Okay, I'm struggling with vulnerability. Yep. So, I thought I'd lay some things out here, and just trust that it's okay to let people know that, indeed, there are many times when I'm just not feeling like a rock star. Discord.
I'm launching into my dissertation year. This, coupled with a change in season, some feelings of failure at work, and a slight fear of the future, and confusion about how to make my present what I want, have left me in a bit of a black place the past couple of weeks.
I have found that despite the fact that cerebrally I know my life is really gorgeous, and that there are so so many things to look forward to, I have been a little flat lately. A lot of this stems from the fact that I'm nervous about resuming my status as a workaholic, and the other part of me is afraid I don't know how to put my head down and do the work I need to do any more. Some of the blackness stems from the fact that I have been cleaning up some dangling details from divorce (how's that for alliteration surrounding a negative experience?). I don't like that things are still needing cleaning up. I'm frustrated with myself for feeling residual feelings of anger. But, there they are. I'm not at all angry at the outcome, but I am angry with myself for what I let occur in my life. And I'm angry with myself for being angry. These layers make it messy to untangle what the truth is.
One thing I do know as truth? If I don't go ahead and feel what I feel, it's going to sneak out of me in really counterproductive ways. So, in order to figure out what I'm feeling and what needs to occur in my life to remedy it, I have to sit with it, not ignore it. So, this week, I invited the anger and frustration in. I poured it a drink, made up the guest bed (as it seemed to be hanging out for a time), and I indulged its company until it made me: 1) laugh at myself, and 2) take action.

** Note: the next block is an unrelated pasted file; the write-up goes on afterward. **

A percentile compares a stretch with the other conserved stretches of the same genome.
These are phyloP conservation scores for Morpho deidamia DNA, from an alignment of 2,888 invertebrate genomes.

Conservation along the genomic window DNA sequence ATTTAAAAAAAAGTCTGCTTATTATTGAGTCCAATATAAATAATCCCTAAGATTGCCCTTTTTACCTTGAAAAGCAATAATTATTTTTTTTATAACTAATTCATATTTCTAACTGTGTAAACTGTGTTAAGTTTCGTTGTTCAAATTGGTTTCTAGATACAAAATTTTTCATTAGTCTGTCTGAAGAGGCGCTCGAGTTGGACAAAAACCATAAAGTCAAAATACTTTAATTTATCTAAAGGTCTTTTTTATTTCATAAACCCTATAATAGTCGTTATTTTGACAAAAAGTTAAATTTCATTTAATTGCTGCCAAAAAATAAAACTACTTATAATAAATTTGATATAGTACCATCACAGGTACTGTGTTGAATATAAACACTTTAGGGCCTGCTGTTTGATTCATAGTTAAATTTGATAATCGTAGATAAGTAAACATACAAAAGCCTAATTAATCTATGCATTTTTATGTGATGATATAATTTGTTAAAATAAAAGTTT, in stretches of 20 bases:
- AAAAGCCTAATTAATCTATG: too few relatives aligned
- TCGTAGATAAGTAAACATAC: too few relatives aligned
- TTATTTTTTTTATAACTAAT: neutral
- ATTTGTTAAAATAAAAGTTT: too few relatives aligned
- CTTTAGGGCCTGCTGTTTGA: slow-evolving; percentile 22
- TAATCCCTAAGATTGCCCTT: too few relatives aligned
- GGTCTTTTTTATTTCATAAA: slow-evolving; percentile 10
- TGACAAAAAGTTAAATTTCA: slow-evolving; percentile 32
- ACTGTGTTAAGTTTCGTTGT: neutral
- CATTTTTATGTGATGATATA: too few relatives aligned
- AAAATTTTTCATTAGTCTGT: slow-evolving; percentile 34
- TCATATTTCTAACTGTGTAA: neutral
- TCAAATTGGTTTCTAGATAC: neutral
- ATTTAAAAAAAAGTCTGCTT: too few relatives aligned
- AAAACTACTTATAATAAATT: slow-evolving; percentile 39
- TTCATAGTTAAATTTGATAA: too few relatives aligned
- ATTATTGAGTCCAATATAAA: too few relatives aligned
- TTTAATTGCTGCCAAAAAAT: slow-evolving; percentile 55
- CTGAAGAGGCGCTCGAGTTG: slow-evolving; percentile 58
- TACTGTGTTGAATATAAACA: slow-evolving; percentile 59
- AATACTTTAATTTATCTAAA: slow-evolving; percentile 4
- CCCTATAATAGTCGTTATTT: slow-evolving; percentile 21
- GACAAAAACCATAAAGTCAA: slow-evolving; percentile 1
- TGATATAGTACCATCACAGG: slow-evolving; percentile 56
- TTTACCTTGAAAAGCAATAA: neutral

Forgiving ourselves doesn't happen overnight. Shifting from "what the hell was I thinking?" to "what did I learn from the experience?" doesn't happen overnight either. It's a constant process. And it's one that takes a lot of patience and compassion. I realized that because I was sick of the process, I assumed all of my friends were too, and I was refusing to tell anyone that I was struggling. Because, really, I like timelines: After three months, you should be _____________; After a year, you should be _________. How arbitrary these deadlines are. How ridiculous to try to apply linear thinking to something so circuitous and messy as emotion. How fabulous it would be if we could simply have ego-botomies (I hope you know what I'm trying for there even if it doesn't make any sense as I've written it). The fortunate part of a process is that we learn from it. The tenth or one-hundredth time something surfaces, it's familiar, we know it, and we know why it's there. It doesn't mean that we're cured from having to deal with it, but it's no longer scary or confusing...it's just what is. Maybe I'm getting closer to letting go of the judgment I place on myself. Maybe, one day, I'll be able to say, "it's neither good nor bad, it just is."
So, these feelings of discord will eventually lead to resumed harmony. The nice part about faith is that I honestly believe this. And if I can open myself up again, instead of shutting down, shutting people out and hiding when I'm not feeling like I wish I was, then harmony will be faster coming. One would think this would be a lesson that I had learned already as well (see the judgment rearing its head again?). My friends have never once said, "No, Lisa, I really don't want to hear what's going on with you. I'd rather you were distant and strange for a while." And I know I would feel the same way. We want the shared humanity; we need it. I forget how much love there is. And how much patience. And this is where I find harmony in the world.